FCC Votes for Net Neutrality, McCain Wants to Stop Them
Well, net neutrality fans, your enemies list just got one person bigger. John McCain is the latest to come out against the FCC's work, and has even proposed legislation to stop the agency in its tracks.
On Thursday, the FCC approved a measure to begin the process of formalizing a set of net neutrality rules that would ban ISPs from selectively filtering or throttling content. Texas Rep. Barton tried to stop the FCC from voting on the measure in the first place by pleading with commissioners to stop the vote from occurring.
This was an exercise in futility: Chairman Julius Genachowski had already worked to seal the support of the two other Democratic commissioners, making approval all but certain before the vote occurred.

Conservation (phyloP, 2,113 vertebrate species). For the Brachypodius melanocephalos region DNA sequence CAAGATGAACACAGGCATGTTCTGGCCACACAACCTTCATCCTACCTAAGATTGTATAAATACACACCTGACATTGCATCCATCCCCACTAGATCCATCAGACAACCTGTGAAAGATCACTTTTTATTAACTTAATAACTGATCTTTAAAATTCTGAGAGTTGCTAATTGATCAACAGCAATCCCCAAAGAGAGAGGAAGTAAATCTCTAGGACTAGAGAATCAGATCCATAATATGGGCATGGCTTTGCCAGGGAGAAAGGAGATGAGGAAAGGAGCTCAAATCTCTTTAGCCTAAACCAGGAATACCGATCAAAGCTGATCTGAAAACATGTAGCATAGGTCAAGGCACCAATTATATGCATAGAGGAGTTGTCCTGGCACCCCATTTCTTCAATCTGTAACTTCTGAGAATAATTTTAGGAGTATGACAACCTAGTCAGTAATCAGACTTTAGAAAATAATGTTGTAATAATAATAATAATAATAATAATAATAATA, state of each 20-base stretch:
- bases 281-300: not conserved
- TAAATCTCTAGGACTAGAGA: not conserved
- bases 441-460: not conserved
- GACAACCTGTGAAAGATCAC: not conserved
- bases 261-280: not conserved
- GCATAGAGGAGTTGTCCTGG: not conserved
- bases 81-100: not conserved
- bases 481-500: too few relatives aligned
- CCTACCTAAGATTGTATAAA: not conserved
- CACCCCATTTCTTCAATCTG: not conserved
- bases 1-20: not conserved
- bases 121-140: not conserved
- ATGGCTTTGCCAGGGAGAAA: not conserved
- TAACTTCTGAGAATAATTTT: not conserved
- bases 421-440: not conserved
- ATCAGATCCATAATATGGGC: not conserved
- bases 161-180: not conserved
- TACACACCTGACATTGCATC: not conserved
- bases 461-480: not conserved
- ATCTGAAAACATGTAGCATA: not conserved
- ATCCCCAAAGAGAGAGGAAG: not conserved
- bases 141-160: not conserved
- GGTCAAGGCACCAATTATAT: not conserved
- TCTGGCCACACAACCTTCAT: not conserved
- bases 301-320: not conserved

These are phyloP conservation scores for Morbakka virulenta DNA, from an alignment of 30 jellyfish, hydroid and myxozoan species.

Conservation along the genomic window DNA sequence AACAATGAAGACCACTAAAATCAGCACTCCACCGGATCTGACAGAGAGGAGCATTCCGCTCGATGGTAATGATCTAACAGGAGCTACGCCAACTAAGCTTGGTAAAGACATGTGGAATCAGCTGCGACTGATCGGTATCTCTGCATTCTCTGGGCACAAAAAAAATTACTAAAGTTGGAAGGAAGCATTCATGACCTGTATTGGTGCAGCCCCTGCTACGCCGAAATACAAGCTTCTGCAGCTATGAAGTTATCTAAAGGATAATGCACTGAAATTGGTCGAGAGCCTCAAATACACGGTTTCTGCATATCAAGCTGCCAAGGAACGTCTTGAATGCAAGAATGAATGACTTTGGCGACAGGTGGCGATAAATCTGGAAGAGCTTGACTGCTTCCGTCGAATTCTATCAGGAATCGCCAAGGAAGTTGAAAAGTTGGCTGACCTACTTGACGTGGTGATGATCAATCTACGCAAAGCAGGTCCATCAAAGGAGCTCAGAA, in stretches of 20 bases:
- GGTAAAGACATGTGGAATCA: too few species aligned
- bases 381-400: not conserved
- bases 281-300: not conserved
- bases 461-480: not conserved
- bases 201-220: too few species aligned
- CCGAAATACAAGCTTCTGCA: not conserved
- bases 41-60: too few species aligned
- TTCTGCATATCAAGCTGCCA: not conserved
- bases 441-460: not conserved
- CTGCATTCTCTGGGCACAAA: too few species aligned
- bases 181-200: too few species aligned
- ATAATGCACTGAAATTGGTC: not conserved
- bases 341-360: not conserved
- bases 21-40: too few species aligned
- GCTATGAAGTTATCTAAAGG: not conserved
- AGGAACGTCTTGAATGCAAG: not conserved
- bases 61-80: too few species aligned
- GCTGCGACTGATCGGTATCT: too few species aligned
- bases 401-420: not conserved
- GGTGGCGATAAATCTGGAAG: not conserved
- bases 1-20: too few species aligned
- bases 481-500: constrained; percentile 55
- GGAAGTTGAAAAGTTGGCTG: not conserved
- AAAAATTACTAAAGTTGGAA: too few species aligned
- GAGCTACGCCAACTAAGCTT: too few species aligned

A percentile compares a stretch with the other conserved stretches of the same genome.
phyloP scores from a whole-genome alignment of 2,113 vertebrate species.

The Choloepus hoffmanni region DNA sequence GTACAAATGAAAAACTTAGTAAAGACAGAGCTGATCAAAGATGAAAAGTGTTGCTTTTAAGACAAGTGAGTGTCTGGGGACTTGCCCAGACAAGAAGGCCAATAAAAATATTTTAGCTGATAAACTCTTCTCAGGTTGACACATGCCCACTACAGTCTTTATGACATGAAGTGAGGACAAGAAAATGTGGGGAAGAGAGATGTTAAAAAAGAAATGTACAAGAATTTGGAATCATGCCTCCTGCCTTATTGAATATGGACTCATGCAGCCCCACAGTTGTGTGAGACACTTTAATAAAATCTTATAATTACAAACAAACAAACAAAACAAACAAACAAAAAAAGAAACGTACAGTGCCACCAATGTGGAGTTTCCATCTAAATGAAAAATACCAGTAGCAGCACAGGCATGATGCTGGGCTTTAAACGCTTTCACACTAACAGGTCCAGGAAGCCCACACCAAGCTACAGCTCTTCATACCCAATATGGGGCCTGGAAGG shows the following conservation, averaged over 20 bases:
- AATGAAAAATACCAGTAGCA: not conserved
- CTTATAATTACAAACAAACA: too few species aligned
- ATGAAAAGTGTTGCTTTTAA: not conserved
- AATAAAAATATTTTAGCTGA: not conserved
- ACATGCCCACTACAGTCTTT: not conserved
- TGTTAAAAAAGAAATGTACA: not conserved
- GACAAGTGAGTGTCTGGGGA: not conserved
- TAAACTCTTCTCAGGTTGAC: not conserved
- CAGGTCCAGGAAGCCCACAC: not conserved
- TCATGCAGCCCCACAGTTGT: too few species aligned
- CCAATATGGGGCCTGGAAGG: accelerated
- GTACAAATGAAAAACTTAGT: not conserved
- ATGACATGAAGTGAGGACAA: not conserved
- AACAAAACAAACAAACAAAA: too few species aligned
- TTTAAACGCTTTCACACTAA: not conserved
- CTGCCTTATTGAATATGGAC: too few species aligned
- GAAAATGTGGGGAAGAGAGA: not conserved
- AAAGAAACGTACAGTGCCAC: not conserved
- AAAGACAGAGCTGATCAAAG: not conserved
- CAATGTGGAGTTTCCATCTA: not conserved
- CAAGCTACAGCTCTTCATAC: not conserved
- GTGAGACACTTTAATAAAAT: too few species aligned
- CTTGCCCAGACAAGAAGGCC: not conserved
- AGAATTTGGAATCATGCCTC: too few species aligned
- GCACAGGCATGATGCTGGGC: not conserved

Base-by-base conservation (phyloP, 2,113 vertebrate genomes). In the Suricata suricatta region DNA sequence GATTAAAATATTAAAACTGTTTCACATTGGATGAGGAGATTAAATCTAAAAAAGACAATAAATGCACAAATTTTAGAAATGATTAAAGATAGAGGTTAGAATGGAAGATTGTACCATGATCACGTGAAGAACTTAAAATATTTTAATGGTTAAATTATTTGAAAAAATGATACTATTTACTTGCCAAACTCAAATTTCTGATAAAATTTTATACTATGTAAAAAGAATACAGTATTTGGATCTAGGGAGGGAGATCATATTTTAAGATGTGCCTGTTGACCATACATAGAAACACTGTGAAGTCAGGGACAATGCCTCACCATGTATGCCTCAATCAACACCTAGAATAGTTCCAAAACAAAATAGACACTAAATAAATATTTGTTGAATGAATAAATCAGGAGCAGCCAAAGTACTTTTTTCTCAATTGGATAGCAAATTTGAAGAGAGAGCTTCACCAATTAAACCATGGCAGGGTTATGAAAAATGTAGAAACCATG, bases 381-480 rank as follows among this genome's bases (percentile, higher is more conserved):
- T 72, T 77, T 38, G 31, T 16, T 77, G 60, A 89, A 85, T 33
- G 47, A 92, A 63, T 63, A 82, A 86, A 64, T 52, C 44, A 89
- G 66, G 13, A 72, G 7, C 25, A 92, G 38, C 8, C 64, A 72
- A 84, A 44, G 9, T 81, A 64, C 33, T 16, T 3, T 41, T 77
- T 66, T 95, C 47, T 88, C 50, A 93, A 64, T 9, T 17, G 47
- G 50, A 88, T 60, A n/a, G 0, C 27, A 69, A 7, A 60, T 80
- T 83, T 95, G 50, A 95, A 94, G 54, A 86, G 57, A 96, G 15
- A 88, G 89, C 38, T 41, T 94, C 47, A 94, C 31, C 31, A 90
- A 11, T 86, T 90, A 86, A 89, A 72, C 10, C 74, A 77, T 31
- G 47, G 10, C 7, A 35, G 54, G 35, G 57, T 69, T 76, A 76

Enter McCain. The Arizona senator introduced the Internet Freedom Act, which would expressly prohibit the FCC from making rules on net neutrality in the simplest terms. Using the Republicans' favorite phrase of late -- "government takeover" -- McCain said net neutrality would stifle competition and hurt the job market.
Much like Barton, McCain also took issue with the inclusion of wireless Internet in the FCC's planned policy, saying the lack of regulation has helped the industry grow rapidly. It's unclear if such a measure could pass: however at least 70 House Democrats have already written the FCC expressing concern over the proposal, Reuters reports.
It will be interesting to see how it plays out as net neutrality was one of Obama's campaign priorities. You can bet there will be a lot of vote counting being done in the coming months: Republicans will have to get a super majority as I would almost expect the President to veto any legislation like this if it makes it to his desk.